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Neurosci Res. 1997 Dec;29(4):345-54.

Beta-estradiol protects hippocampal CA1 neurons against transient forebrain ischemia in gerbil.

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Department of Anesthesiology, Ehime University School of Medicine, Shigenobu, Japan.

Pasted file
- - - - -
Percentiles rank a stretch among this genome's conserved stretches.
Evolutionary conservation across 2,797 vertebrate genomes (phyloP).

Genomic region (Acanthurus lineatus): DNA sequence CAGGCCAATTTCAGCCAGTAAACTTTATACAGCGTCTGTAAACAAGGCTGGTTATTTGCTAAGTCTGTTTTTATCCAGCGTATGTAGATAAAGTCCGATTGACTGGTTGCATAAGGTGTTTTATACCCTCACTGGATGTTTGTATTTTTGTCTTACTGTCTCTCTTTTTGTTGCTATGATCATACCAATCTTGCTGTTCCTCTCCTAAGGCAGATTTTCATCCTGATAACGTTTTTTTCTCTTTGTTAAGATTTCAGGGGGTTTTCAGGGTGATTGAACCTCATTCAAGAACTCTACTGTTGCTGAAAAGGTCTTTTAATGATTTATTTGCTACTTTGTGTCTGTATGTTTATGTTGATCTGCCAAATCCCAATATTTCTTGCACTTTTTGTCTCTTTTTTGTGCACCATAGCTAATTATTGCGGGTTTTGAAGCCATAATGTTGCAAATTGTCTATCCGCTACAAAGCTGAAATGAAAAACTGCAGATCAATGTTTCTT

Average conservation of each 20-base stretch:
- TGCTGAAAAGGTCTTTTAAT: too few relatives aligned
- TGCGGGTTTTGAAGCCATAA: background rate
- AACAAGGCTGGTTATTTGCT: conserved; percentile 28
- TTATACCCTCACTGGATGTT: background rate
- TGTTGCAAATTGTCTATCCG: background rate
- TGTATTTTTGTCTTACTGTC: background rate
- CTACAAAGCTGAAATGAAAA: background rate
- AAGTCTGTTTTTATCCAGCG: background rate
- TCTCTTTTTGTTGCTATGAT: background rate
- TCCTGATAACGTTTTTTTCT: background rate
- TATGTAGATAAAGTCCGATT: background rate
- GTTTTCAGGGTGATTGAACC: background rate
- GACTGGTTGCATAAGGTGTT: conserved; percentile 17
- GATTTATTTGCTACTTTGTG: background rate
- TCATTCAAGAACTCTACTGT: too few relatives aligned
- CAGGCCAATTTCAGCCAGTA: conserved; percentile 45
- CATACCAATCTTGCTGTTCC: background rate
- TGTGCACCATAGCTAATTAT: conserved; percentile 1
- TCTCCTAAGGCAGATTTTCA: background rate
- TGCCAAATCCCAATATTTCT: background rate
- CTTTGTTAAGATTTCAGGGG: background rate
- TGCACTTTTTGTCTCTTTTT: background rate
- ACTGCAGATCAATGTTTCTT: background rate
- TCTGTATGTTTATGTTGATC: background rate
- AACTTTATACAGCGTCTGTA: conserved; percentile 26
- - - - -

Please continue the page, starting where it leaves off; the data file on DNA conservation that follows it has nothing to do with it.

Beta-estradiol has been considered to be a neurotrophic agent, but its in vivo effect on gerbils with transient forebrain ischemia has not yet been demonstrated. In the first set of the present experiments, we infused beta-estradiol at a dose of 0.05 or 0.25 microg/day for 7 days into the lateral ventricles of normothermic gerbils starting 2 h before 3-min forebrain ischemia. Beta-estradiol infusion at a dose of 0.25 microg/day prevented significantly the ischemia-induced reduction of response latency time as revealed by a step-down passive avoidance task. Subsequent light and electron microscopic examinations showed that pyramidal neurons in the hippocampal CA1 region as well as synapses within the strata moleculare, radiatum and oriens of the region were significantly more numerous in gerbils infused with beta-estradiol than in those receiving saline infusion. Beta-estradiol at a dose of 1.25 microg/day was ineffective and occasionally increased the mortality of experimental animals. Since the total brain content of exogenous beta-estradiol at 12 h after forebrain ischemia was estimated to be less than 145 ng, the second set of experiments focused on the neurotrophic action of beta-estradiol at concentrations around 100 ng/ml in vitro. Beta-estradiol at concentrations of 1-100 ng/ml facilitated the survival and process extension of cultured hippocampal neurons, but it did not exhibit any significant radical-scavenging effects at the concentration range. On the other hand, 100 microg/ml of beta-estradiol, even though failing to support hippocampal neurons in vitro, effectively scavenged free radicals in subsequent in vitro studies, as demonstrated elsewhere. These findings suggest that beta-estradiol at a dose of 0.25 microg/day prevents ischemia-induced learning disability and neuronal loss at early stages after transient forebrain ischemia, possibly via a receptor-mediated pathway without attenuating free radical neurotoxicity.

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